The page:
This opinion will be unpublished and

may not be cited except as provided by

Minn. Stat. 480A.08, subd. 3 (1996).




State of Minnesota,



Gregory Lamont Edwards,


Filed June 30, 1998


Willis, Judge

Hennepin County District Court

File No. 9715285

Hubert H. Humphrey III, Attorney General, 1400 NCL Tower, 445 Minnesota Street, St. Paul, MN 55101 (for respondent)

Michael O. Freeman, Hennepin County Attorney, Michael Richardson, Assistant County Attorney, C-2000 Government Center, Minneapolis, MN 55487 (for respondent)

Bradford Colbert, Assistant State Public Defender, 875 Summit Avenue, Room 371, St. Paul, MN 55105 (for appellant)

Considered and decided by Huspeni, Presiding Judge, Short, Judge, and Willis, Judge.



Gregory Lamont Edwards appeals from his conviction of aggravated robbery in violation of Minn. Stat. 609.245, subd. 1 (1996), claiming insufficiency of the evidence and prosecutorial misconduct. We affirm.


On February 22, 1997, Euligio Santos Quiambao was struck on the back of the head while in the men's restroom of TGI Friday's in the City Center in downtown Minneapolis. He fell, hitting his head against the wall. While Quiambao was on the floor, his wallet, which he claimed contained more than $400, was taken from his pocket.

Fernando Jose Santa, a bartender, heard Quiambao yelling and went to investigate. Santa separated Quiambao and appellant Gregory Lamont Edwards. Edwards complained that Quiambao was kicking him, and Quiambao said that he was being robbed. Shortly thereafter, three or four mall security officers arrived, including Sergeant John Delmonico, an off-duty Minneapolis policeman. Quiambao said his wallet had been thrown into the ladies' restroom, and Sergeant Delmonico asked a female TGI Friday's employee to retrieve it. Delmonico found no money in the wallet and returned it to Quiambao so he would have identification. The security officers took Edwards to a mall security office, searched him, and found he was carrying only about six dollars. Edwards was charged with aggravated robbery.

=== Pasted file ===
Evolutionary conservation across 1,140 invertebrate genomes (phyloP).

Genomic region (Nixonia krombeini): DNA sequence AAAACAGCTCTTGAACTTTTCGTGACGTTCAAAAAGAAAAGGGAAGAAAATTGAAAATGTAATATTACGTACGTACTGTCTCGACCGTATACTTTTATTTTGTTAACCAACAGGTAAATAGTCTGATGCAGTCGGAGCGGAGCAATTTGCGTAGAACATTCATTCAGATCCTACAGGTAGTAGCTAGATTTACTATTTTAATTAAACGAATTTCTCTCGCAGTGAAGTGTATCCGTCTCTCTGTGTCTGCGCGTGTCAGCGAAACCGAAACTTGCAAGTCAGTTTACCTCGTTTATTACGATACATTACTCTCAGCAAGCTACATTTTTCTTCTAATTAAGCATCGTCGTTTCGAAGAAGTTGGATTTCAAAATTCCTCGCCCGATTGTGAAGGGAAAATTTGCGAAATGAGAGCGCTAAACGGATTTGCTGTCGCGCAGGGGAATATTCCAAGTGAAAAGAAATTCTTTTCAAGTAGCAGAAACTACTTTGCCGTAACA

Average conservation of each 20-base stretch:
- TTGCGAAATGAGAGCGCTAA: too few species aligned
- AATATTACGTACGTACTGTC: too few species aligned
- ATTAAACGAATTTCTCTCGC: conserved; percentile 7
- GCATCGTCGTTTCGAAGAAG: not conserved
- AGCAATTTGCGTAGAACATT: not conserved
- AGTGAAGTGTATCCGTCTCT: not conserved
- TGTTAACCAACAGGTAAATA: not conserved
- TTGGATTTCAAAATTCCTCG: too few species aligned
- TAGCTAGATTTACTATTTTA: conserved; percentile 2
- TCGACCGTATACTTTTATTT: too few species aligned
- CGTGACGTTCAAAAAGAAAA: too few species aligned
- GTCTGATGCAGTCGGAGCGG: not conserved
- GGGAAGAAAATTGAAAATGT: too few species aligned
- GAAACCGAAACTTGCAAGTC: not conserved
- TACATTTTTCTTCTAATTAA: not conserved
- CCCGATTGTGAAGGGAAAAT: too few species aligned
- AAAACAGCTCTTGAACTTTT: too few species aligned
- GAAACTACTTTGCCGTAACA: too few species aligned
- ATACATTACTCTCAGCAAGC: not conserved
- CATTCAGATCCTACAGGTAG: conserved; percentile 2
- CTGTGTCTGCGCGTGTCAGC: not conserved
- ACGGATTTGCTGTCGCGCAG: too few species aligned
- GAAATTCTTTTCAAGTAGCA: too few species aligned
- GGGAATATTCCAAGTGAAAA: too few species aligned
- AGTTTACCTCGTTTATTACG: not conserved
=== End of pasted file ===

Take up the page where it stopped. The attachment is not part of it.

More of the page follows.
At trial, Quiambao testified that the man who hit him also took his wallet after he fell and that he saw that man throw the wallet into the ladies' restroom, which witnesses placed at between 5 and 12 feet away.[1] He also testified that this was the same man who was with him when the security officers arrived. Quiambao was not asked in court to identify Edwards as his attacker, but Sergeant Delmonico testified that Edwards was the man who was with Quiambao when Delmonico arrived.

Edwards did not testify at trial. In closing argument, the prosecutor suggested that Edwards might have had an accomplice. Defense counsel objected, claiming there was no evidence to support the suggestion, but the district court allowed the argument.

The jury found Edwards guilty of aggravated robbery. Edwards moved for a new trial, claiming prosecutorial misconduct. The district court denied the motion and sentenced Edwards to 72 months in prison. Edwards appeals.


I. Sufficiency of the Evidence

Where there is a challenge to the sufficiency of the evidence, our review on appeal is limited to a painstaking analysis of the record to determine whether the evidence, when viewed in a light most favorable to the conviction, was sufficient to permit the jurors to reach the verdict which they did.

State v. Webb, 440 N.W.2d 426, 430 (Minn. 1989). This court must assume "the jury believed the state's witnesses and disbelieved any evidence to the contrary." State v. Moore, 438 N.W.2d 101, 108 (Minn. 1989).